Interview: Oceansize

Life

Steve Durose joined Oceansize under difficult circumstances. The previous bass player had to leave the band because of family commitments. “Bringing up a child when touring at the level we do is impossible,” Steve remarks. He recalls his consequent audition with some modesty: “I think I played three songs but I’m sure I played everything terribly! Fortunately the other bass players were really good but didn’t fit in with the other guys.”

Since musical layering is the bedrock of Oceansize’s sound, the fact that Steve played more than one instrument proved crucial. “It certainly makes you more considerate to what others are playing.” And the other reason why he was chosen? “I was willing to not really get paid much for a while! You’ve got to be in a band for the right reasons. You shouldn’t be in a band to make a living at first.”

The band is currently touring extensively in support of their latest album, Self-Preserved While the Bodies Float Up. Was such a gruelling schedule a challenge for them? “This tour’s not really that much longer than any we’ve done before, perhaps two leeks longer. To be honest the only challenge is the smell of the tour bus! The tour itself is easy. In fact I’d prefer to play a gig every night, since we’re losing money when we have a night off.”

Despite embarking on so many long tours, the band rarely play at festivals. “We have nothing against playing at festivals. I don’t think it’s that festivals are afraid to book us. The problem is usually timing – a lot of festivals only book bands if you’ve got something to promote or if you’re a new band, which is fair enough I guess, that’s how festivals work. To play Reading and Leeds would be good. The rest of the band wants to play Glastonbury, but I hate the place – I went the year after I finished school and it was horrible.”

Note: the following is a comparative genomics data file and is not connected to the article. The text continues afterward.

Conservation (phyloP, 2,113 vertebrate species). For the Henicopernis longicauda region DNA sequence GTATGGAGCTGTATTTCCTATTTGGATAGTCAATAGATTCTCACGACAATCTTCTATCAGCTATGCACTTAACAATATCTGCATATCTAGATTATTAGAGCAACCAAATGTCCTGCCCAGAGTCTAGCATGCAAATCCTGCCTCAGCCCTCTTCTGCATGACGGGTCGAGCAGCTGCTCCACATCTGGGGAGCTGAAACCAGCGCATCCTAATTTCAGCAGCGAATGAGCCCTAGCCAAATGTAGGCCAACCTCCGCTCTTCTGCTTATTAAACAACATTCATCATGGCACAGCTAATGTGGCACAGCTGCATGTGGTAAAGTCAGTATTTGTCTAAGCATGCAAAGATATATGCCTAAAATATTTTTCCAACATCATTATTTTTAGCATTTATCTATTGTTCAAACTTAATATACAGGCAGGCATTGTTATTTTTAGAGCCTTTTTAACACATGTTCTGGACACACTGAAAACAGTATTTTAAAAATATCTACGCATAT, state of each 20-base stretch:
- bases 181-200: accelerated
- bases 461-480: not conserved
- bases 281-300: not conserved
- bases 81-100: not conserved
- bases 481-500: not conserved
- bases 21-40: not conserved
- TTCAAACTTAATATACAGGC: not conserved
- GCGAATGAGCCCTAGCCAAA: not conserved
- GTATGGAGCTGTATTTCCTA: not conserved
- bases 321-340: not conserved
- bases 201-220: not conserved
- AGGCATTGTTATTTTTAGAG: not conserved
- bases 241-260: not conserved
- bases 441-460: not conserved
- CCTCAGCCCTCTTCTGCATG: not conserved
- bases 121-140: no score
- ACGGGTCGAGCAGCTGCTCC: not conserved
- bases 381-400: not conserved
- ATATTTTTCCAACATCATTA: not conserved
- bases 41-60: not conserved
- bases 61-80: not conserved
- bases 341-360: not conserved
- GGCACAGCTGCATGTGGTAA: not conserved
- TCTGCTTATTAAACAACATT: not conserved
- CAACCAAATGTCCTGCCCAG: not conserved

Oceansize are hardly the most media-friendly band in the world, but the latest record has sparked an upturn in coverage. “I try not to read all the press, though the reviews I have seen have been positive – we managed to get reviews by The Sun and the BBC, which was a bit odd. Obviously someone’s been paying a bit more money.”

The band has an eclectic catalogue of music to say the least, but the latest record is more focused and has a heavier overall sound. “The only real intention was to be more direct and less ‘jammy’. This time we all brought virtually finished music into the studio and then just put words over everything. In the past we’d write riffs and then play it over and over for weeks until we’d got something together.”

The ‘jammy’ nature of some of Oceansize’s music has often drawn comparisons with other so-called ‘prog revival’ bands (The Mars Volta, Radiohead, Muse). Steve isn’t so sure these are true. “I don’t really know actually because I don’t really listen to any of those bands! I listened to the first Mars Volta album and didn’t really get it – it sounded like Santana to me, but sped up!”

So what does he listen to? “I’m more into bands like No Age at the moment, I’m not really into the overly proggy music. It sounds quite odd, since we are often regarded as a prog band. I’m very into 1980s American hardcore, Black Flag especially. That’s why Oceansize is quite weird – everyone tries to force his own style and influences into our music.”

So what about the future of Oceansize? “It’s hard to have long-term plans right now. We’ll just carry on doing what we’re doing, because that’s all we’ve ever done. We’ll record an album, tour it, and just give it a go. Hopefully we’ll see the venues get a bit bigger in certain cities. For example last night at the Koko in London it was pretty full. It was quite a shock, quite daunting. But in Aberdeen, we were pretty much playing in a pub. It can vary so much from place to place.” Wherever they play, it’s safe to say that each and every gig-goer will go home utterly satisfied.

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